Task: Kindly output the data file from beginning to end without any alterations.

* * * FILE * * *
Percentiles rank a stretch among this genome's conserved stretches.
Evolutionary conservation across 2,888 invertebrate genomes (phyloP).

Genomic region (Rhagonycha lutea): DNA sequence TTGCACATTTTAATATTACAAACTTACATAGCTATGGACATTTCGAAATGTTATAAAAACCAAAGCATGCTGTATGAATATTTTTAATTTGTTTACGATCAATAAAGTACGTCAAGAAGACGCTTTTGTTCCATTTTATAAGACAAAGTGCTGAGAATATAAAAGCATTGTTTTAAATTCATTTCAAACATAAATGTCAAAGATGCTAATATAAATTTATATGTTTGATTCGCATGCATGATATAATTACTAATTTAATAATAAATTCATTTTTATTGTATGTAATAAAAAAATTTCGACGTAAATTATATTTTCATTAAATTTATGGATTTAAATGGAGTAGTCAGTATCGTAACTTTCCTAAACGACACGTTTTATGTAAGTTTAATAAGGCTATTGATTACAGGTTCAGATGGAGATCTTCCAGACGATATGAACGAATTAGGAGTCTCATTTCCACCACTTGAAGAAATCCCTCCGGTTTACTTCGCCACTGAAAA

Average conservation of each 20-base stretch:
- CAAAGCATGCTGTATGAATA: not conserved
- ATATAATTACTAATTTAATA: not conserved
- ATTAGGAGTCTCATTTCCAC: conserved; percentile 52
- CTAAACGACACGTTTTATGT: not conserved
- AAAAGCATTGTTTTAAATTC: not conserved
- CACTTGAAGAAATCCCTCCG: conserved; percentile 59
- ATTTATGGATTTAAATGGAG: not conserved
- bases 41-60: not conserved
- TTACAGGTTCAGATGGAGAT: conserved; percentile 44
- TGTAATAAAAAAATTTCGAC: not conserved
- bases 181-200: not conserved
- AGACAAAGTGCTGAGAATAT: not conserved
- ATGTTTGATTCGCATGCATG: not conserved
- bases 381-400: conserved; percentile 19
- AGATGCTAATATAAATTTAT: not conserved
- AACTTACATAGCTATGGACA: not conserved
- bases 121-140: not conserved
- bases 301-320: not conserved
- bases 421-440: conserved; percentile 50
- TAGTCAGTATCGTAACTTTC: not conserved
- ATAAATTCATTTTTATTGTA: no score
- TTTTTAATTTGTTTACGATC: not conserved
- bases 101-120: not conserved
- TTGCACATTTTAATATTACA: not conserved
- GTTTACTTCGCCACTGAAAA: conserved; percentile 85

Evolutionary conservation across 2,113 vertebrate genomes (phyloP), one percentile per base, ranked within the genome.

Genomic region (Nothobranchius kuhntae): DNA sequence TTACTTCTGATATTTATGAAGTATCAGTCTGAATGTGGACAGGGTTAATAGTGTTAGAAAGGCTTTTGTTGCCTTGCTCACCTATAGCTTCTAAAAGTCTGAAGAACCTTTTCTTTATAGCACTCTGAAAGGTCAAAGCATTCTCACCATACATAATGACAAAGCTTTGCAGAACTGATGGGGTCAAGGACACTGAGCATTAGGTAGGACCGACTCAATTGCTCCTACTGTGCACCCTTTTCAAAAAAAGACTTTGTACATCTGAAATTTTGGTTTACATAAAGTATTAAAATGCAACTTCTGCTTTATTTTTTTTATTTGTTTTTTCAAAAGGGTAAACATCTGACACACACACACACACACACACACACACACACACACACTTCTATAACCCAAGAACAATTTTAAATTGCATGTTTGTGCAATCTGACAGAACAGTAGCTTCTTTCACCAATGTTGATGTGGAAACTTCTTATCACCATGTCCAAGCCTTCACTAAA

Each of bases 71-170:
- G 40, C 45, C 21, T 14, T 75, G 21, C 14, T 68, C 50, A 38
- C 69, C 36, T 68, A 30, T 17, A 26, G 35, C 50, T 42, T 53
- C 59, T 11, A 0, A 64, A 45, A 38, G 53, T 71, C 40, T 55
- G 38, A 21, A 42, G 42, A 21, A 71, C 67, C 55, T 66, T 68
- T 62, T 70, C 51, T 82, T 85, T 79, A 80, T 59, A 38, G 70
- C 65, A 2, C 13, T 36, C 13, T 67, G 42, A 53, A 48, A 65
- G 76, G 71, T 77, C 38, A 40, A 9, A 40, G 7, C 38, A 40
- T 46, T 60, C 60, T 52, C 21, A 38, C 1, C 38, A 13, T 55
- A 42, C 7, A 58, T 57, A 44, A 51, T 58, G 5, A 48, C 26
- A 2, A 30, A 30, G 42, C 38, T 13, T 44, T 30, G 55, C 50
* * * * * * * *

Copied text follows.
Percentiles rank a stretch among this genome's conserved stretches.
Evolutionary conservation across 2,888 invertebrate genomes (phyloP).

Genomic region (Rhagonycha lutea): DNA sequence TTGCACATTTTAATATTACAAACTTACATAGCTATGGACATTTCGAAATGTTATAAAAACCAAAGCATGCTGTATGAATATTTTTAATTTGTTTACGATCAATAAAGTACGTCAAGAAGACGCTTTTGTTCCATTTTATAAGACAAAGTGCTGAGAATATAAAAGCATTGTTTTAAATTCATTTCAAACATAAATGTCAAAGATGCTAATATAAATTTATATGTTTGATTCGCATGCATGATATAATTACTAATTTAATAATAAATTCATTTTTATTGTATGTAATAAAAAAATTTCGACGTAAATTATATTTTCATTAAATTTATGGATTTAAATGGAGTAGTCAGTATCGTAACTTTCCTAAACGACACGTTTTATGTAAGTTTAATAAGGCTATTGATTACAGGTTCAGATGGAGATCTTCCAGACGATATGAACGAATTAGGAGTCTCATTTCCACCACTTGAAGAAATCCCTCCGGTTTACTTCGCCACTGAAAA

Average conservation of each 20-base stretch:
- CAAAGCATGCTGTATGAATA: not conserved
- ATATAATTACTAATTTAATA: not conserved
- ATTAGGAGTCTCATTTCCAC: conserved; percentile 52
- CTAAACGACACGTTTTATGT: not conserved
- AAAAGCATTGTTTTAAATTC: not conserved
- CACTTGAAGAAATCCCTCCG: conserved; percentile 59
- ATTTATGGATTTAAATGGAG: not conserved
- bases 41-60: not conserved
- TTACAGGTTCAGATGGAGAT: conserved; percentile 44
- TGTAATAAAAAAATTTCGAC: not conserved
- bases 181-200: not conserved
- AGACAAAGTGCTGAGAATAT: not conserved
- ATGTTTGATTCGCATGCATG: not conserved
- bases 381-400: conserved; percentile 19
- AGATGCTAATATAAATTTAT: not conserved
- AACTTACATAGCTATGGACA: not conserved
- bases 121-140: not conserved
- bases 301-320: not conserved
- bases 421-440: conserved; percentile 50
- TAGTCAGTATCGTAACTTTC: not conserved
- ATAAATTCATTTTTATTGTA: no score
- TTTTTAATTTGTTTACGATC: not conserved
- bases 101-120: not conserved
- TTGCACATTTTAATATTACA: not conserved
- GTTTACTTCGCCACTGAAAA: conserved; percentile 85

Evolutionary conservation across 2,113 vertebrate genomes (phyloP), one percentile per base, ranked within the genome.

Genomic region (Nothobranchius kuhntae): DNA sequence TTACTTCTGATATTTATGAAGTATCAGTCTGAATGTGGACAGGGTTAATAGTGTTAGAAAGGCTTTTGTTGCCTTGCTCACCTATAGCTTCTAAAAGTCTGAAGAACCTTTTCTTTATAGCACTCTGAAAGGTCAAAGCATTCTCACCATACATAATGACAAAGCTTTGCAGAACTGATGGGGTCAAGGACACTGAGCATTAGGTAGGACCGACTCAATTGCTCCTACTGTGCACCCTTTTCAAAAAAAGACTTTGTACATCTGAAATTTTGGTTTACATAAAGTATTAAAATGCAACTTCTGCTTTATTTTTTTTATTTGTTTTTTCAAAAGGGTAAACATCTGACACACACACACACACACACACACACACACACACACACTTCTATAACCCAAGAACAATTTTAAATTGCATGTTTGTGCAATCTGACAGAACAGTAGCTTCTTTCACCAATGTTGATGTGGAAACTTCTTATCACCATGTCCAAGCCTTCACTAAA

Each of bases 71-170:
- G 40, C 45, C 21, T 14, T 75, G 21, C 14, T 68, C 50, A 38
- C 69, C 36, T 68, A 30, T 17, A 26, G 35, C 50, T 42, T 53
- C 59, T 11, A 0, A 64, A 45, A 38, G 53, T 71, C 40, T 55
- G 38, A 21, A 42, G 42, A 21, A 71, C 67, C 55, T 66, T 68
- T 62, T 70, C 51, T 82, T 85, T 79, A 80, T 59, A 38, G 70
- C 65, A 2, C 13, T 36, C 13, T 67, G 42, A 53, A 48, A 65
- G 76, G 71, T 77, C 38, A 40, A 9, A 40, G 7, C 38, A 40
- T 46, T 60, C 60, T 52, C 21, A 38, C 1, C 38, A 13, T 55
- A 42, C 7, A 58, T 57, A 44, A 51, T 58, G 5, A 48, C 26
- A 2, A 30, A 30, G 42, C 38, T 13, T 44, T 30, G 55, C 50